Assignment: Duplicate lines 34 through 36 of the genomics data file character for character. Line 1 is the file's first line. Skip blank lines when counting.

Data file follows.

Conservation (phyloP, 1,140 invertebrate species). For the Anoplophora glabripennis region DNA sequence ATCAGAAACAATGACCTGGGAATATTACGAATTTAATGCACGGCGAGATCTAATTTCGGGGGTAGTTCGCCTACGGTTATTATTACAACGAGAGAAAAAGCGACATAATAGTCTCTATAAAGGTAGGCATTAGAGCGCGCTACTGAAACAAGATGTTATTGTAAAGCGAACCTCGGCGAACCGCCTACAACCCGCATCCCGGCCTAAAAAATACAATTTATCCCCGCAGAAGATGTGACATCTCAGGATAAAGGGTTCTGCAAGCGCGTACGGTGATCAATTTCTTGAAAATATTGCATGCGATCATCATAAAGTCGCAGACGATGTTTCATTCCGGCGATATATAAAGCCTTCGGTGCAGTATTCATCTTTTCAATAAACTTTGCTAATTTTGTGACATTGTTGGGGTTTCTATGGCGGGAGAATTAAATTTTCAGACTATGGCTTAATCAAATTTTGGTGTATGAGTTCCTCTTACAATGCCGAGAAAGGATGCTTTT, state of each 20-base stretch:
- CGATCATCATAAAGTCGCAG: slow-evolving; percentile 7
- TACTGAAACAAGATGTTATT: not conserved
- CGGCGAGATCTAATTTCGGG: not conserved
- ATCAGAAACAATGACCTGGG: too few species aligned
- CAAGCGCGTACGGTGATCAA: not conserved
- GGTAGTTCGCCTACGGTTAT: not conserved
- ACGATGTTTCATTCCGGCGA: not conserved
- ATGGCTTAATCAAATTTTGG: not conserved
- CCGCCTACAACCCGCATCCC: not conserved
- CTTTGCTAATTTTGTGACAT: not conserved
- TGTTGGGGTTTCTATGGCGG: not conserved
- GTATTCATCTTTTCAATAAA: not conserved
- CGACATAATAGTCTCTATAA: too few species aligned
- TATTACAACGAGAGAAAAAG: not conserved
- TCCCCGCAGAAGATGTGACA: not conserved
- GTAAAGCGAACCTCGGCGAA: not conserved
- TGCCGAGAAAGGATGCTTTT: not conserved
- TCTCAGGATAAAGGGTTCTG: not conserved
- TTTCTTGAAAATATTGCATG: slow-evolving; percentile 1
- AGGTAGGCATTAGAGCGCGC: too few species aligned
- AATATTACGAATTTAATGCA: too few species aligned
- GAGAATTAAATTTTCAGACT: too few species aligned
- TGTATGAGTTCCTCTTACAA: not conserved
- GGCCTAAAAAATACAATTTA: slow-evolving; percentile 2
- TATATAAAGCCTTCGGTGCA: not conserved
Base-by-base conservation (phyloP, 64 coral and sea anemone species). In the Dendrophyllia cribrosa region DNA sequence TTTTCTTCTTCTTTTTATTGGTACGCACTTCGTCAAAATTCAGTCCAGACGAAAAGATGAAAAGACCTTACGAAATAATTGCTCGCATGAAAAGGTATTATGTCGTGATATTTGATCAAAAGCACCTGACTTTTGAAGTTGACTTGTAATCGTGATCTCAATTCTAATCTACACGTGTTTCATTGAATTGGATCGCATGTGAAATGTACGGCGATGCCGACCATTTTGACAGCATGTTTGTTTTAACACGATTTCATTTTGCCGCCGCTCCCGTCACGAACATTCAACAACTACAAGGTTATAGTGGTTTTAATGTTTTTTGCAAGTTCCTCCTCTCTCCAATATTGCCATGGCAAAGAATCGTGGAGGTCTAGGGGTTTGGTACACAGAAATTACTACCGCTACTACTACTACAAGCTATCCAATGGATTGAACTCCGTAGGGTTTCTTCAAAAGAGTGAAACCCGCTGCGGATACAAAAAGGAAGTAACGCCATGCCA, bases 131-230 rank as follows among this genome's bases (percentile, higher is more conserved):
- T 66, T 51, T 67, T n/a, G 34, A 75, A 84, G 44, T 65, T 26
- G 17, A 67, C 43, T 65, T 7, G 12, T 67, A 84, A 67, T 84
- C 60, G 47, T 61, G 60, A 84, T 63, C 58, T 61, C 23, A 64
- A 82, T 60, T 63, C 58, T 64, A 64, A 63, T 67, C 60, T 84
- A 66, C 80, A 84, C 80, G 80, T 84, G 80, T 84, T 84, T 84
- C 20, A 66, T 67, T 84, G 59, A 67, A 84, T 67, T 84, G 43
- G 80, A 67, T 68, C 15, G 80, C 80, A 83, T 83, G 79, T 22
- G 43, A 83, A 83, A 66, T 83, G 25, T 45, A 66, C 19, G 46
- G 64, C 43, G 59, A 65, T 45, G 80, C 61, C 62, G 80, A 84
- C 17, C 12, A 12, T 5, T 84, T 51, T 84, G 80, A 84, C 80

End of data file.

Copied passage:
- G 80, A 67, T 68, C 15, G 80, C 80, A 83, T 83, G 79, T 22
- G 43, A 83, A 83, A 66, T 83, G 25, T 45, A 66, C 19, G 46
- G 64, C 43, G 59, A 65, T 45, G 80, C 61, C 62, G 80, A 84